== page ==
Frequently Asked Questions

I understand that ankle replacements are kind of like the new kid on the block. I've been told results aren't as good as with a hip or knee. Still, it seems like it's worth a try. My ankle hurts so bad now I'd like to cut the whole thing off. But there's always that nagging doubt in the back of my mind. Should I or shouldn't I do it?

All of the major joints can be replaced now: the shoulder, hip, knee, and ankle. Surgeons have the most practice with hips and knees. Ankles remain more difficult because of the complexity of the joint itself. Patients may get good pain relief with ankle joint replacement but they don't always get better ankle motion. Lining up all the bones and parts of the implant can be very challenging. Experts say there is a "steep learning curve" for the surgeons doing this procedure. That means their early attempts aren't as good as their later cases after they've had the chance to do many ankle joint replacements. They do practice on cadavers and that is an important step in learning how to do these procedures. But getting the right alignment, correcting any anatomic deformities, and repairing damaged soft tissues can be very complex and challenging -- even for the most seasoned surgeon. For example, the axis of rotation depends on perfect alignment of the talus (one of the major bones replaced). But even in normal ankle joints, this axis changes during motion. Duplicating normal anatomic alignment and function is a complex and demanding step in the ankle joint replacement procedure. Skillful use of fluoroscopy (real-time X-rays) is required for this procedure. The surgeon works hard to achieve a zero anteroposterior offset ratio. Patients have much better outcomes (pain, ankle motion, and ankle function) when this ratio is zero. What is the anteroposterior offset ratio? It is a measure of the relationship between the two key components of the ankle joint implant. There is the flat piece that goes at the base of the tibia (shin bone) called the tibial plafond and the replacement for the talus (the bone at the top of the ankle that moves against the tibia). When the center of the talus lines up with a vertical line drawn down the side of the tibia, the anteroposterior offset ratio is zero. That is a perfect line up of the two component parts. If these two points don't line up, then there can be a positive ratio (measure greater than zero) or negative ratio (measure less than zero). The key to a good result is improving the alignment and mimicking normal biomechanics as much as possible. Patients are advised before surgery that even with the newer improved implants, results aren't always as expected. The change in ankle motion can be very small. Pain may be reduced and even gone but there is the chance that pain will persist. Studies show that even in the hands of experts, zero anteroposterior offset ratio is possible in less than half the cases. Small malalignments can cause stress on the soft tissues around the ankle and the other bones of the ankle and foot. Even minor increases of strain on the ligaments can cause pain and loss of motion. Having the right expectations and understanding of the possible outcomes before having this procedure done is important. It sounds like you have been well-educated on the pros and cons of ankle joint replacements. We hope this added bit of information will help you discuss your situation with your surgeon and make the best choice for you.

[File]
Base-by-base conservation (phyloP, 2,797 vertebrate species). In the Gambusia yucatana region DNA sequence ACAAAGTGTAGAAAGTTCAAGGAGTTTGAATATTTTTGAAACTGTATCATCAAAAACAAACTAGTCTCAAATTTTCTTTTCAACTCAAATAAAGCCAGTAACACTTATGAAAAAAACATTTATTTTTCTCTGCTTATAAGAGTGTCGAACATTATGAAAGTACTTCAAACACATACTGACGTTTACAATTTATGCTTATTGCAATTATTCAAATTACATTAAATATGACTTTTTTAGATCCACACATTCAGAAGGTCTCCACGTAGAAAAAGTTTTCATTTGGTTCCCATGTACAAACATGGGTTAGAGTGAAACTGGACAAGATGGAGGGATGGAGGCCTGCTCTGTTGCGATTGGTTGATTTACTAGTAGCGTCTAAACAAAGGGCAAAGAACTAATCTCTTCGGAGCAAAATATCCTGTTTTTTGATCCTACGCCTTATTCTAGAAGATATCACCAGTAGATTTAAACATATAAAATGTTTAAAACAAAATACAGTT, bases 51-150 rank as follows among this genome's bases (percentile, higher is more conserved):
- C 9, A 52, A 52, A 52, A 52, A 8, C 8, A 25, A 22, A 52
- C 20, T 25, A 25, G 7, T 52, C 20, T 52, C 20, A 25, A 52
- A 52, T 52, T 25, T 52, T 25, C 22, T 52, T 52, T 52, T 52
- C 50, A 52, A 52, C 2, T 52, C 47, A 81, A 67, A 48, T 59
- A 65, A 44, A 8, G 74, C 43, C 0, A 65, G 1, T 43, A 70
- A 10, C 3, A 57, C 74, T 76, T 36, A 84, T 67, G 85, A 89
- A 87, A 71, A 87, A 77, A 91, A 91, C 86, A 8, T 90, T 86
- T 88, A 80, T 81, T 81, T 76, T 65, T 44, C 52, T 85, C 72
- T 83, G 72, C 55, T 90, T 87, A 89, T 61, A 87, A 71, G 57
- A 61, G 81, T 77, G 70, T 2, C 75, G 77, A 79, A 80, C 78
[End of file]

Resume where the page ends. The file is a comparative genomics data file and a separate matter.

Alexej Barg, MD, et al. The Effect of Three-Component Total Ankle Replacement Malalignment on Clinical Outcome: Pain Relief and Functional Outcome in 317 Consecutive Patients. In The Journal of Bone and Joint Surgery. November 2, 2011. Vol. 93-A. No. 21. Pp. 1969-1978.

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